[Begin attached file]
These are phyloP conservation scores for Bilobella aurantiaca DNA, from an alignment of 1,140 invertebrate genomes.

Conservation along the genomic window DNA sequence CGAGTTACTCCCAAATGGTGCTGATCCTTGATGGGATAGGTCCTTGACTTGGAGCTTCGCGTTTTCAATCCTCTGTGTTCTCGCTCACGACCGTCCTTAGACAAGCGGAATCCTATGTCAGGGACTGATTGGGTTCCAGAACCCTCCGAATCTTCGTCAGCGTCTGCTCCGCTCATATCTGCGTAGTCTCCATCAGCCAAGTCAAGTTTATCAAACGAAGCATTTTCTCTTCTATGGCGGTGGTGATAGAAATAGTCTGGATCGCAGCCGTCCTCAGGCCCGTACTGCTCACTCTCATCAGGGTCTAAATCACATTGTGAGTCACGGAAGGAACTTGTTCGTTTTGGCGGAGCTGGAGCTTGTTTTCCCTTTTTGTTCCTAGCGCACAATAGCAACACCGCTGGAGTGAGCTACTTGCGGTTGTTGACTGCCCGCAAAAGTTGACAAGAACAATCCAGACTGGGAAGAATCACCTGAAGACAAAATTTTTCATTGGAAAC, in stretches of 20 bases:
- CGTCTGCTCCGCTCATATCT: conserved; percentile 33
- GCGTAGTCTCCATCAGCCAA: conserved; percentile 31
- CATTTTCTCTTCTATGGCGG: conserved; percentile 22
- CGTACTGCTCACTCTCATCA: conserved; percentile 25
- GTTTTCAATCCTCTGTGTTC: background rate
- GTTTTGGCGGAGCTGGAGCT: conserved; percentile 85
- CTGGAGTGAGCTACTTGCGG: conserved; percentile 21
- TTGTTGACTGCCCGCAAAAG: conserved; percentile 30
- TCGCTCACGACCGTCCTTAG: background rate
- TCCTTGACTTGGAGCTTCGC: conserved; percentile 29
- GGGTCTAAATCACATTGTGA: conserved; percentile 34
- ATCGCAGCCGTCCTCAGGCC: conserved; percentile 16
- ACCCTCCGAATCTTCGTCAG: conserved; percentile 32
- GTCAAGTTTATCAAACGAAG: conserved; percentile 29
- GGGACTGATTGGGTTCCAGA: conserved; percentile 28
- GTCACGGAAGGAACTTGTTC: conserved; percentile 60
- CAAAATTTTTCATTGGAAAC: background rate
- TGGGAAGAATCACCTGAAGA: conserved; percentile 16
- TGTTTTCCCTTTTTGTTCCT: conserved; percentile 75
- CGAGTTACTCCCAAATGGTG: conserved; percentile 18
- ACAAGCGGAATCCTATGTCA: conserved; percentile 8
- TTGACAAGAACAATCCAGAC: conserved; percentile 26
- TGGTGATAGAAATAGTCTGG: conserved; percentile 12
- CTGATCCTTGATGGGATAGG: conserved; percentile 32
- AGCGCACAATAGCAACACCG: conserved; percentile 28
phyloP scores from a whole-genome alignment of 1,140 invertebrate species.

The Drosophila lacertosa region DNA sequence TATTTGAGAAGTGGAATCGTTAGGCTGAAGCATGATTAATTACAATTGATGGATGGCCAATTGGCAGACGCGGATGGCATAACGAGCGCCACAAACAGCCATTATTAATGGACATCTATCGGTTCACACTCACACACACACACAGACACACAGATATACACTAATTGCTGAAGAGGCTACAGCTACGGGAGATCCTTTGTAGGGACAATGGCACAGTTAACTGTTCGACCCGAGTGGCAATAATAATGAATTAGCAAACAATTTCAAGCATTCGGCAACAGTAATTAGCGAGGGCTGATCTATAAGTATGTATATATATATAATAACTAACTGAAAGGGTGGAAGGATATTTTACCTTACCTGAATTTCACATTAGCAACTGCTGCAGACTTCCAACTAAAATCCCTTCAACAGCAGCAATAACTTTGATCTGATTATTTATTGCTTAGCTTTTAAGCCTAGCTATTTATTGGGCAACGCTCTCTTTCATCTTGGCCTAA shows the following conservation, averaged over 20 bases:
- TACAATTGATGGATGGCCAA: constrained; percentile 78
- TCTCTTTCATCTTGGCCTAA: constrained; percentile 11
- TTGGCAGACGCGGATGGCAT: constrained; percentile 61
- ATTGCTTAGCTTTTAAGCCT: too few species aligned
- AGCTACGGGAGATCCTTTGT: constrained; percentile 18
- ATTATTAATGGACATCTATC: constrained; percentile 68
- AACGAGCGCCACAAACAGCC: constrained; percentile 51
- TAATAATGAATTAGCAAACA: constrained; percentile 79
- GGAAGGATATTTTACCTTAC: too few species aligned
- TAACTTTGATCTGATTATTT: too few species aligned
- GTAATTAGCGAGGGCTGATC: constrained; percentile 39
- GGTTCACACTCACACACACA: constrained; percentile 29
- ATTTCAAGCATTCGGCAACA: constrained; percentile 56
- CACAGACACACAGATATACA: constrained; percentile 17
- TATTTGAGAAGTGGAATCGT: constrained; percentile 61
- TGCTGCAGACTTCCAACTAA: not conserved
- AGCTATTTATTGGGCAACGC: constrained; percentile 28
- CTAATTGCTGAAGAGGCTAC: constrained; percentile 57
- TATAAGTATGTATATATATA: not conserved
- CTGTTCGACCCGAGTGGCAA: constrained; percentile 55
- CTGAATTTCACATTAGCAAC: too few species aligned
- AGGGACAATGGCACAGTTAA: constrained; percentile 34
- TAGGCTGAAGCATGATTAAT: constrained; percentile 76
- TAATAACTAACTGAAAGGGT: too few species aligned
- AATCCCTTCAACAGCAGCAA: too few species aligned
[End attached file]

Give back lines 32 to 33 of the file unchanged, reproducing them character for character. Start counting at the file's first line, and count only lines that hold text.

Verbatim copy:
- TTGGCAGACGCGGATGGCAT: constrained; percentile 61
- ATTGCTTAGCTTTTAAGCCT: too few species aligned